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Dr Chris Davies’ PINC/GOLD/gSTAR Program 2022 Graduation Speech

16 Sep
Image of Dr Chris Davies giving his speech. On the right you see the slide with his name and title: Christopher Davies, PhD. Antibody Engineering Department. Genentech Early Research and Development (gRED). Genentech, Inc.

Chris Davies: “Today, we are here to recognize and celebrate these students who began, endured, and successfully completed the PINC, GOLD, or gSTAR certificate programs. I want to begin by saying congratulations and well done. Bringing together the fields of computing and data science with biology and chemistry is a pathway towards the future, that is now. The growth of technology to analyze large data sets, create applications, and the ability to code has never been more important in a generation than it is now. To the dreamers and organizers of these programs, I am happy to say your dream has come true amongst these students today.

For those of you that do not know me, my name is Chris Davies, and I am so honored to be here today speaking to you. My involvement in this celebration today arose from a vision that began with Joy Branford and Marlena Jackson at Genentech. A vision for change and opportunity. To change the face of STEM education, and to provide an opportunity to those that were not born into opportunity. My job at Genentech is to discover next generation medicines that change the lives of the patients that we serve. My job in life is to be Chris, a man that tries to make a difference in the lives of all the individuals that he encounters. I saw the gSTAR program as the opportunity that aligned perfectly with that job description. Alongside, my Genentech colleague, Chunwan, and SF State professor, Anagha, we envisioned a course that not only imparts knowledge to the students, but builds a bridge of life experiences that each student can walk across, allowing them to see and believe that they can achieve and aspire to similar or even greater levels. That vision became CSC 601, a seminar series course that outlined the drug discovery and drug development process from basic biology to post market approval, using current Genentech employees as guest speakers, whose jobs span the entire drug development process. Not only did the speakers talk about their job description and the role it plays in drug development, but also, each speaker outlined their life and career journey, emphasizing the successes, failures, and challenges that have led up to where they are at now.

The journey of a class and a scientist

Chunwan and I were the first “guest speakers.” We introduced the entire drug development process from start to finish. I have to say this was fun! Getting back into the classroom (albeit virtual) to engage with college students brought me back to my days in graduate school. We were able to set to tone and foundation for what was to come during the semester. Think about the timing and relevance of this course topic. We were and still are in the midst of the largest global health pandemic anyone has ever seen. The news was littered with information on the discovery and development of vaccines, followed by more information on vaccine and drug authorizations and approvals. What better way to engage with current events than to impart knowledge, but also make room for open discussion? Just like the rest of the speaker panel, we highlighted our life and career journey. A journey that included for me growing up in Kentucky to Sierra Leonean parents, who immigrated to the United States South in the embers of the Jim Crow era in 1973. A journey that included balancing life as a division I soccer player at Western Kentucky University with a chemistry major, mathematics minor, all while being heavily involved in undergraduate research. A journey that took me to Atlanta, GA for two summers for an internship at the Centers for Disease Control and Prevention (CDC), which opened the doors for me to pursue my doctoral degree at Purdue University in Indiana. A journey that led me to pack up my car to drive 2225.5 miles across the country to start a new life in Oakland, CA on a $39k postdoc salary at 26 years old.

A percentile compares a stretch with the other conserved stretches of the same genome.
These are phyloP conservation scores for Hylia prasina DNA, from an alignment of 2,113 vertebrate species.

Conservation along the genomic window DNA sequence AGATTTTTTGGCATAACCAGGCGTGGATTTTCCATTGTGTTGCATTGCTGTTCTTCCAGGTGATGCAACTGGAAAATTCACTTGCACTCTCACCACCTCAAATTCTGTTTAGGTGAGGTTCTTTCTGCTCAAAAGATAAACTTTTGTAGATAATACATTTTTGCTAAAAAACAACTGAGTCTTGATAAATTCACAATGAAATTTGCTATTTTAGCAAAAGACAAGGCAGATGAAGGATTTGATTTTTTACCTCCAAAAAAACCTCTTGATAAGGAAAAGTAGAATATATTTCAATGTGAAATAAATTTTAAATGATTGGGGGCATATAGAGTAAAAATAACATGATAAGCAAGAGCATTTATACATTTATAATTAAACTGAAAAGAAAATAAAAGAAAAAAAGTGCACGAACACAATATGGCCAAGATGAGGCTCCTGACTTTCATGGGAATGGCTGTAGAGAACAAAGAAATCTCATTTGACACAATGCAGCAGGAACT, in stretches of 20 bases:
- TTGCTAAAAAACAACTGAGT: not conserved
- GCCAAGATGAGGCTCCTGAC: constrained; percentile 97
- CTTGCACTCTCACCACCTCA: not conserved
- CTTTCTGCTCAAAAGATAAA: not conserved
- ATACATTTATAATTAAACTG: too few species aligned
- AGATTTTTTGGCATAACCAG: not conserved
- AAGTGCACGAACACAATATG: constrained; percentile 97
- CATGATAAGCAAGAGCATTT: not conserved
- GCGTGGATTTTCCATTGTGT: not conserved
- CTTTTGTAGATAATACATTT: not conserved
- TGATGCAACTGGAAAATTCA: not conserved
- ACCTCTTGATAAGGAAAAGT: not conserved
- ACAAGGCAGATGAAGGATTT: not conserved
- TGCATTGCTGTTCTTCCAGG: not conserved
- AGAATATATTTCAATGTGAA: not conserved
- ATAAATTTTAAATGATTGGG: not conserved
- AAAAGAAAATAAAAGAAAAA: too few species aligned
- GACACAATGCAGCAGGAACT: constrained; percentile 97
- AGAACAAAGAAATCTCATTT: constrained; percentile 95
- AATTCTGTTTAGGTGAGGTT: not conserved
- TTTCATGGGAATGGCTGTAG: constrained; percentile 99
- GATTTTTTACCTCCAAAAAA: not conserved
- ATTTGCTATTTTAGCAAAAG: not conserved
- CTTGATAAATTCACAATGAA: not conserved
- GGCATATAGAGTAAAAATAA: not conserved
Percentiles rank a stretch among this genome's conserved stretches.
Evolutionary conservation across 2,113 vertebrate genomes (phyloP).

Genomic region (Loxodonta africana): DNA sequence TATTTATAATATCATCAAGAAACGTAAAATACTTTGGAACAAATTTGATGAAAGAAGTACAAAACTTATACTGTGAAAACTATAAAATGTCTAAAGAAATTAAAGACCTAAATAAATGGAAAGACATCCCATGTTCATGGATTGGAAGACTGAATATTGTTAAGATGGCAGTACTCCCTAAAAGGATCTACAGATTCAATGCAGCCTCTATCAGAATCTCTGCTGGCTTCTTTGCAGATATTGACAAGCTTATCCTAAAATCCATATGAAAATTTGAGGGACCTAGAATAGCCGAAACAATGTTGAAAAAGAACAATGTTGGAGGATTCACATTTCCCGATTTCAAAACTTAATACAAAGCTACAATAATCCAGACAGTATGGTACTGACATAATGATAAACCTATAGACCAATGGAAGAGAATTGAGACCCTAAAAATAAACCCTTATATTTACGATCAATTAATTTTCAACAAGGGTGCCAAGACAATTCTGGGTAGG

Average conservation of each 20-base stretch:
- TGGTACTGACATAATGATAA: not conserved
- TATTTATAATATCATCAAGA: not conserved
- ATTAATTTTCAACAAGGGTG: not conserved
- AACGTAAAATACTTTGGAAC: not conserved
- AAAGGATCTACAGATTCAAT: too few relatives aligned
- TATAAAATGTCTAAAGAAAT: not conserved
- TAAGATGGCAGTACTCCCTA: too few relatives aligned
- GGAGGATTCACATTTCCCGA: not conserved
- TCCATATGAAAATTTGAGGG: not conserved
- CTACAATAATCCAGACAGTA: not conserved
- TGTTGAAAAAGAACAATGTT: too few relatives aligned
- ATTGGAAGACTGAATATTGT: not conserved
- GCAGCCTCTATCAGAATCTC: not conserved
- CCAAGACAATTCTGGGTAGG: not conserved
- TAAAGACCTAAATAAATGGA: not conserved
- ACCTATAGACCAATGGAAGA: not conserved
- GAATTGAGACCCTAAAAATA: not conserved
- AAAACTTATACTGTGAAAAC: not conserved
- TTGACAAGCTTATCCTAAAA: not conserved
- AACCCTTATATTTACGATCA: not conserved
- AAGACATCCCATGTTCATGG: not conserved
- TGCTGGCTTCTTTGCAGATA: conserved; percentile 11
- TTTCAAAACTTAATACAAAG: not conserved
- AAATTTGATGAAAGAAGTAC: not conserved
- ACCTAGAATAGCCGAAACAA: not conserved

As I sat through each class during the semester, I could see the level of engagement from the students and the impact each speaker was making as he or she described their journey and job. My favorite class of the semester was the last class, in which we held an in-person discussion session. I was blown away by the overwhelmingly positive responses and feedback from those that took 601. On behalf of all the guest speakers, I want to thank the 601 students for your willingness to allow us to take you along for the ride through our life and career journey.

The students of the gSTAR class that Dr Davies (on the far right) developed and taught with Dr Anagha Kulkarni (on the far left) and Dr Chun-Wan Yen (not pictured).

To the graduating students